Dogs are often able to sense danger before humans can. For example, before the massive tsunami in 2004 that destroyed multiple cities across Asia, many animals, including dogs, exhibited behavioral differences and ran for cover or refused to go outside.
This was far from the first time animals seemed to predict natural disasters. The first recorded incident goes all the way back to Greece in 373 BC when dogs and other animals scrambled to safety days before an earthquake.
Some experts like Stanley Coren believe this phenomenon could also be due to animals’ heightened senses7. During an unrelated canine research study in 2001, Coren noticed the dogs he was monitoring began to exhibit signs of anxiety days before an earthquake happened to hit the Pacific Northwest. After Coren’s observations and data collection on the incident, he concludes, “I believe… it is dogs’ hearing abilities, specifically their sensitivity to higher frequency sounds, that allows them to serve as sensors for approaching seismic events such as earthquakes and avalanches.” Dogs can also feel and smell changes in barometric pressure, changes which are closely associated with many natural phenomena such as storms.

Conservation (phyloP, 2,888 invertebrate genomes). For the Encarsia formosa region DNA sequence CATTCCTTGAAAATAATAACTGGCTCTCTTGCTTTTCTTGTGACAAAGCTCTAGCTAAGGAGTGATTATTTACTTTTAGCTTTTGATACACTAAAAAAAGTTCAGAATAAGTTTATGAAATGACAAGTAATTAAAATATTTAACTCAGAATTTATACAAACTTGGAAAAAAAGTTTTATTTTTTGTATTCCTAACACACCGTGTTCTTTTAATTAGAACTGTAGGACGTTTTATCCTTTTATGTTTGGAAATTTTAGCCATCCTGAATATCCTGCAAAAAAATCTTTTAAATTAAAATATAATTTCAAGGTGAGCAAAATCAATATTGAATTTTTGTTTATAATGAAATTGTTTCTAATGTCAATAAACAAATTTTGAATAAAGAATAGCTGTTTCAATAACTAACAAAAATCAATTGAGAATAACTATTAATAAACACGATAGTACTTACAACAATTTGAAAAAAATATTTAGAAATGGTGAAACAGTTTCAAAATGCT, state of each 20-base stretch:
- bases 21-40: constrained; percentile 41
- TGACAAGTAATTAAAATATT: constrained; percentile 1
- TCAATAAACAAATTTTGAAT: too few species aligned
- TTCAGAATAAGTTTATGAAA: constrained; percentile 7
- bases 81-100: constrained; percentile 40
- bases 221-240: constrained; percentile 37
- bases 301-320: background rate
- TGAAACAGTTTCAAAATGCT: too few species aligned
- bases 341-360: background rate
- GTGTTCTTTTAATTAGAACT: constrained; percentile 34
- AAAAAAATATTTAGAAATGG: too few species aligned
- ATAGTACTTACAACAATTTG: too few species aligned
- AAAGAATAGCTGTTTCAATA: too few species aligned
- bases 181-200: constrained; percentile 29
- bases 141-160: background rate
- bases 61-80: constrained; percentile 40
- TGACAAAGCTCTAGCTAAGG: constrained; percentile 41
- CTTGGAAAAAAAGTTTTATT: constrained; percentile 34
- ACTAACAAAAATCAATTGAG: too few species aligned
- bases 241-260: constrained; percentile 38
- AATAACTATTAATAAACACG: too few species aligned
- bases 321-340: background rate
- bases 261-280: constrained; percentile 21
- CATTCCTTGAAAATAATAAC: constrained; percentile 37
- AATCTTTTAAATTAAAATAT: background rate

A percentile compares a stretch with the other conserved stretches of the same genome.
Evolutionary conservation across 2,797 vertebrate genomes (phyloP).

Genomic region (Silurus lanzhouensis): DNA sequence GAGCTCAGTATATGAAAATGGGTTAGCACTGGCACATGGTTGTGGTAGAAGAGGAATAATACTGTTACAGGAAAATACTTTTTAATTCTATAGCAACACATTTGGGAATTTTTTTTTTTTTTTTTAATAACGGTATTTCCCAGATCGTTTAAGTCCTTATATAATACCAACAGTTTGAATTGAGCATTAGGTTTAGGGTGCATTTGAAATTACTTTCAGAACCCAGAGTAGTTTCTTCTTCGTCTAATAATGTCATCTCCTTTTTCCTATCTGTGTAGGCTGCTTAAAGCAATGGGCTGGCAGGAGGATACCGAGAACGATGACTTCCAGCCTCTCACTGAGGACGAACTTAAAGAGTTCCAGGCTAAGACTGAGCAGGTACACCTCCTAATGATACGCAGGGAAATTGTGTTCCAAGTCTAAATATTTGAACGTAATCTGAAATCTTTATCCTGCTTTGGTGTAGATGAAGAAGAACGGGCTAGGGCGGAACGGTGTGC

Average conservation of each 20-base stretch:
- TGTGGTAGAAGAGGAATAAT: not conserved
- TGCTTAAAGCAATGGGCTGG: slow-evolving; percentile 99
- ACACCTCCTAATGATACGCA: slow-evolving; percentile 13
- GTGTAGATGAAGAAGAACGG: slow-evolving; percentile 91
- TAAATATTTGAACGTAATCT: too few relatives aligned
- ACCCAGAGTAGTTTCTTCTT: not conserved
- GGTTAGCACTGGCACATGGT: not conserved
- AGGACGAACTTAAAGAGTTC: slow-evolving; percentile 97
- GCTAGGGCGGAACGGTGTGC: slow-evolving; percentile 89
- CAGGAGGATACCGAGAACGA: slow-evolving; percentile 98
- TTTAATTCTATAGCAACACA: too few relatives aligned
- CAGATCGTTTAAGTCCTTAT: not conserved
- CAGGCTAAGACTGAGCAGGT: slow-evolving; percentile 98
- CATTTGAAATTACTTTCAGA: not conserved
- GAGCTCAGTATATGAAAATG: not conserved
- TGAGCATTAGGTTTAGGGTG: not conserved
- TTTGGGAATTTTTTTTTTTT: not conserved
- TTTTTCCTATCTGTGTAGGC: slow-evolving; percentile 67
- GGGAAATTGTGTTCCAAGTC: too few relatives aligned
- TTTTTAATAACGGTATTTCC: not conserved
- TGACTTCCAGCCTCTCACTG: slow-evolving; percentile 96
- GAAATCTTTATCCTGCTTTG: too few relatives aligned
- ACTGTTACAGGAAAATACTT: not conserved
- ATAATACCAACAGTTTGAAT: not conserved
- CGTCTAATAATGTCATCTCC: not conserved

The truth is, because dogs can’t offer their explanation, there’s no telling why they bark at nothing or act uncharacteristically anxious out of the blue. Until dogs can tell us about Casper the friendly ghost taking up residence in our home, we won’t know whether or not they can see ghosts. But one thing we know for sure is that dogs can certainly see, hear, smell, and possibly sense things that we just can’t. And we think that makes our dogs supernaturally awesome.
1Coren, S. (2017, August 29). Can dogs detect ghosts, spirits, or hallucinations? Psychology Today. Retrieved April 14, 2022, from https://www.psychologytoday.com/us/blog/canine-corner/201708/can-dogs-detect-ghosts-spirits-or-hallucinations
2Bukowski, J. A., & Aiello, S. (2022, March 22). Description and physical characteristics of dogs. Merck Veterinary Manual. Retrieved April 14, 2022, from https://www.merckvetmanual.com/dog-owners/description-and-physical-characteristics-of-dogs/description-and-physical-characteristics-of-dogs?redirectid=355%3Fruleredirectid#v3199628
3LSU. (2017, April 10). How well do dogs and other animals hear? Frequency hearing ranges in dogs and other species. Retrieved April 14, 2022, from https://www.lsu.edu/deafness/HearingRange.html
4Tyson, P. (2012, October 4). Dogs’ dazzling sense of smell. PBS. Retrieved April 14, 2022, from https://www.pbs.org/wgbh/nova/article/dogs-sense-of-smell/
5Encyclopædia Britannica, inc. (n.d.). Understand the science why dogs sniff each other’s butts. Encyclopædia Britannica. Retrieved April 14, 2022, from https://www.britannica.com/video/187069/dogs-each-other
6Kokocińska-Kusiak, A., Woszczyło, M., Zybala, M., Maciocha, J., Barłowska, K., & Dzięcioł, M. (2021). Canine olfaction: Physiology, behavior, and possibilities for practical applications. Animals, 11(8), 2463. https://doi.org/10.3390/ani11082463
7Coren, S. (2012, May 9). Can dogs predict earthquakes? Psychology Today. Retrieved April 14, 2022, from https://www.psychologytoday.com/us/blog/canine-corner/201205/can-dogs-predict-earthquakes